Industrialization or technological progress or social modernization can substantially contribute to expanding human freedom, but freedom depends on other influences as well. If freedom is what development advances, then there is a major argument for concentrating on the overreaching objective, rather than on some means, or some specifically chosen list of instruments, Mr. Sen claims.
Viewing development in terms of expanding substantive freedoms directs attention to the ends that make development important, and this premise if central to Mr. Sen’s Avant Garde thinking about development.
Viewing development though Mr. Sen’s eyes can help provide policy makers with a glimpse of how freedom and development interact and nourish one another to yield human flourishing. Taking Mr. Sen’s approach to development can help the reader dissect major sources of unfreedom and how these ills can be an impediment to development.
As Mr. Sen notes, development requires the removal of major sources of unfreedom: poverty as well as tyranny, poor economic opportunities as well as systematic social deprivation, neglect of public facilities as well as intolerance or overactivity of repressive states.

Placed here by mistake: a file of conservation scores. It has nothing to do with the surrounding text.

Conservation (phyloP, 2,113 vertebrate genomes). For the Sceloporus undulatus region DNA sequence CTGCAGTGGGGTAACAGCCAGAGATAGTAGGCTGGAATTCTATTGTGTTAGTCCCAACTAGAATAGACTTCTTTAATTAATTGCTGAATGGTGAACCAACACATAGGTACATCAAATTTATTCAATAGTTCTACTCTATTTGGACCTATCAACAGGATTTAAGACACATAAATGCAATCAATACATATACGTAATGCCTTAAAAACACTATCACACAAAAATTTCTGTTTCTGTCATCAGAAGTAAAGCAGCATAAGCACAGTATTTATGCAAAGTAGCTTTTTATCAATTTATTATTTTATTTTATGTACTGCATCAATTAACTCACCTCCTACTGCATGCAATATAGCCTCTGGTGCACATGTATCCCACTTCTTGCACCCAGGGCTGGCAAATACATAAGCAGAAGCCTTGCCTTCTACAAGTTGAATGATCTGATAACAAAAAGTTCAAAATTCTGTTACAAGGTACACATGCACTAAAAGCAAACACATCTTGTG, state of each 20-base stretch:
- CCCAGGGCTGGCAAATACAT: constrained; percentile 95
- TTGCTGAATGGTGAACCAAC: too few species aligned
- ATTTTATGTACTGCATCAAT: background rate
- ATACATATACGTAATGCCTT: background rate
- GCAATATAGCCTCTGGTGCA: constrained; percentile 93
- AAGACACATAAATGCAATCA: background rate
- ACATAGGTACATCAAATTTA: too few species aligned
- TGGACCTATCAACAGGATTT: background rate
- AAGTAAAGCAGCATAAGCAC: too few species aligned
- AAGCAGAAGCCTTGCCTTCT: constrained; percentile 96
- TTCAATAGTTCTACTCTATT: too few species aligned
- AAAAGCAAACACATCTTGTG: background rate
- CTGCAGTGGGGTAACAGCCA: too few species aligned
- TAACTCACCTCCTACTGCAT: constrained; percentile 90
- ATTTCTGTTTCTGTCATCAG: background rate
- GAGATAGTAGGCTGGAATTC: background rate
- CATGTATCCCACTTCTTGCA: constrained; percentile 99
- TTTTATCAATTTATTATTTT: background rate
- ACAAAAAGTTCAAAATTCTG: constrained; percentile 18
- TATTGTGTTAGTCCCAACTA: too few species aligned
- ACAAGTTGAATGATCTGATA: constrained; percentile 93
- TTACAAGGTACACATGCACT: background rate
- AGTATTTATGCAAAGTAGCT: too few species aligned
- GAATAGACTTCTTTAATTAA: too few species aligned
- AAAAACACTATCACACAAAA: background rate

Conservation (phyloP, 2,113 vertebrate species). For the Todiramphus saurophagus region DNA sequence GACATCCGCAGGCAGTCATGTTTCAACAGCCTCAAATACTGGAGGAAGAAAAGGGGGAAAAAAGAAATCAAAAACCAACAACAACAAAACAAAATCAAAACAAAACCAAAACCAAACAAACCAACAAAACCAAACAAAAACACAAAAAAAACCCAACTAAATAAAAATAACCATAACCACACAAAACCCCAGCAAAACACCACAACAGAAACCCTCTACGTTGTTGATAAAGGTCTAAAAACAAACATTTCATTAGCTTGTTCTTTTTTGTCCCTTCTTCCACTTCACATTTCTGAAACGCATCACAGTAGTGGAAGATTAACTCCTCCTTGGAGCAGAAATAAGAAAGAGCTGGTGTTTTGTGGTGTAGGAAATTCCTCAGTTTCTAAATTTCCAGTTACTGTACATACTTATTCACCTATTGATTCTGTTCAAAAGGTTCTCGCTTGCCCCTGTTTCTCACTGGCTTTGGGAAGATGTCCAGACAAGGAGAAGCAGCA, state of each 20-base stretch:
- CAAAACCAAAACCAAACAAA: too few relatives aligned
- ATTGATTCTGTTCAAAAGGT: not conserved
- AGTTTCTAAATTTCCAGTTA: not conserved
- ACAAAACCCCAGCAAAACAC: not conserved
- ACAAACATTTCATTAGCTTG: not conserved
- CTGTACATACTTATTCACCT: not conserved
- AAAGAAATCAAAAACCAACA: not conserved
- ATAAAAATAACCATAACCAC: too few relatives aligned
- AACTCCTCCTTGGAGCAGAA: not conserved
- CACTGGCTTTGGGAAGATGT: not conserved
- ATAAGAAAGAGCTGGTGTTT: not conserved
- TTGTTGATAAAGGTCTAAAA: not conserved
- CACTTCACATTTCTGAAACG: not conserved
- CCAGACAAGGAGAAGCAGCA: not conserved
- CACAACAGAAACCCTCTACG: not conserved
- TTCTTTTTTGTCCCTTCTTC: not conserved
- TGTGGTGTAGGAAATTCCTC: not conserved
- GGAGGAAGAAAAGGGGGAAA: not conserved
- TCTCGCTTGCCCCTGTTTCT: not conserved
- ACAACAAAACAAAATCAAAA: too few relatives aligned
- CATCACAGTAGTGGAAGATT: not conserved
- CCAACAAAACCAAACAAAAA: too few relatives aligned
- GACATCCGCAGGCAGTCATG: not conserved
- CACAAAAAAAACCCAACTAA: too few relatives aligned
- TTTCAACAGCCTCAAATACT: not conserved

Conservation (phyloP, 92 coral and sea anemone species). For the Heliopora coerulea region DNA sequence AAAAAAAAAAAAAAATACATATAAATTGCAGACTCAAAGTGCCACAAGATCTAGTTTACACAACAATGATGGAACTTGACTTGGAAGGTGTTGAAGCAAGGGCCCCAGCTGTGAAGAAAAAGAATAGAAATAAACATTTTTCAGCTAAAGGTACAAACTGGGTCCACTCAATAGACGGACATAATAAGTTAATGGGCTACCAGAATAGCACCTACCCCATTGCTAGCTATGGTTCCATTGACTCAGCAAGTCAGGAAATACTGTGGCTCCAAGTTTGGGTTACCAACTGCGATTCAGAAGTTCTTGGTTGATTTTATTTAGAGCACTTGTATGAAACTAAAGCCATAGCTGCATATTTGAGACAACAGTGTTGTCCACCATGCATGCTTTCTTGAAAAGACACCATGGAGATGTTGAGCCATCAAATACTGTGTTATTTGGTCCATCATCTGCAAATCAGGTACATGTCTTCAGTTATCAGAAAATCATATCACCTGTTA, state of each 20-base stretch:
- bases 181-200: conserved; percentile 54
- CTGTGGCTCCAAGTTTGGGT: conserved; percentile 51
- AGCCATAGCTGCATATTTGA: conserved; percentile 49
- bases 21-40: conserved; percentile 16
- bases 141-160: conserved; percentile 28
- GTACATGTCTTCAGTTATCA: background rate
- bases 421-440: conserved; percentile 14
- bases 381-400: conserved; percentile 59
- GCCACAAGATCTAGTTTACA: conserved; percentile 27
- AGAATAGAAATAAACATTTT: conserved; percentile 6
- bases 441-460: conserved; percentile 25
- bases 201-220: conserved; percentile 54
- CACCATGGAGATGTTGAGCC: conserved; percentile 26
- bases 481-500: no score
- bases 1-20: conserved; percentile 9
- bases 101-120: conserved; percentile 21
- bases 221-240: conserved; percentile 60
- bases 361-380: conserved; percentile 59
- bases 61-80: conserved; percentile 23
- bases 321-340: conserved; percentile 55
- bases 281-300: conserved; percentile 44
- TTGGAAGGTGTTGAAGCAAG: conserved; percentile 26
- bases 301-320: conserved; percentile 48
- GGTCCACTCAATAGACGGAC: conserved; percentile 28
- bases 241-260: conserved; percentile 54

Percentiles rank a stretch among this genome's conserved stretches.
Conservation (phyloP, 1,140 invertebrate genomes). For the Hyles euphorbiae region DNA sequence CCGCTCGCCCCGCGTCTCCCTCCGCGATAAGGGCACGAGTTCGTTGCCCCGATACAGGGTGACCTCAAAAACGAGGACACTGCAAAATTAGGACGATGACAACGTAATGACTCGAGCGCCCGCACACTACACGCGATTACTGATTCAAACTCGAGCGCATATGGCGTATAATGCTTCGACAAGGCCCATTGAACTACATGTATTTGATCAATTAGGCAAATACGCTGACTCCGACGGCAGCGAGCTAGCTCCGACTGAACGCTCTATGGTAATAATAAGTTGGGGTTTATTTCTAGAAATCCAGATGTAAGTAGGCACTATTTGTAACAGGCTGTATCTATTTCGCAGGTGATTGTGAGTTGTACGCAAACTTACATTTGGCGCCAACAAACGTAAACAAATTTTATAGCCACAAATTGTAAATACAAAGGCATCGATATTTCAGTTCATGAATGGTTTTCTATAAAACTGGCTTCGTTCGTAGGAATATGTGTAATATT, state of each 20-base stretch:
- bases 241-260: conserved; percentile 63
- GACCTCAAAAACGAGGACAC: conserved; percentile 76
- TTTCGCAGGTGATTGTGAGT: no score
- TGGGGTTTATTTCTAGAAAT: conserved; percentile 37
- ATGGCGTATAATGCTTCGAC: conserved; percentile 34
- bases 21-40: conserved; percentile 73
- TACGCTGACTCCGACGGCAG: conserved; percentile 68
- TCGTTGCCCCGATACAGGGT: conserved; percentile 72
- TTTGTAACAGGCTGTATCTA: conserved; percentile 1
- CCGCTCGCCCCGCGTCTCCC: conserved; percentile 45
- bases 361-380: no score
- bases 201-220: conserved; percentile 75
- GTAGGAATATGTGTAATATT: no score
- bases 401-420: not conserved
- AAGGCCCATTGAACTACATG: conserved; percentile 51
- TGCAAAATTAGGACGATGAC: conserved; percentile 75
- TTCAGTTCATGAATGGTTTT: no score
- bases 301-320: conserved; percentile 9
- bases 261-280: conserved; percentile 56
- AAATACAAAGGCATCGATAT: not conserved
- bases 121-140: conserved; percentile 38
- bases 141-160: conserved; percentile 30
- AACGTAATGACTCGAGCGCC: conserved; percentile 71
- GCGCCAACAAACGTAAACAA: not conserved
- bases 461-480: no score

It is timely noted in the text that despite unprecedented increases in overall opulence, the contemporary world denies elementary freedoms to vast numbers – perhaps even the majority of people.
Mr. Sen seems to be alluding to the fact that although economic development has yielded vast amounts of wealth, inequality and injustice is still commonplace in our world. As a result, policy makers must promote policies that will maximize human flourishing and minimize human suffering.
The lack of substantive freedoms relates directly to economic poverty, which robs people of the freedom to satisfy hunger, or to achieve sufficient nutrition, or to obtain remedies for treatable illness, or the opportunity to be adequately clothed or sheltered, or to enjoy clean water or sanitary facilities.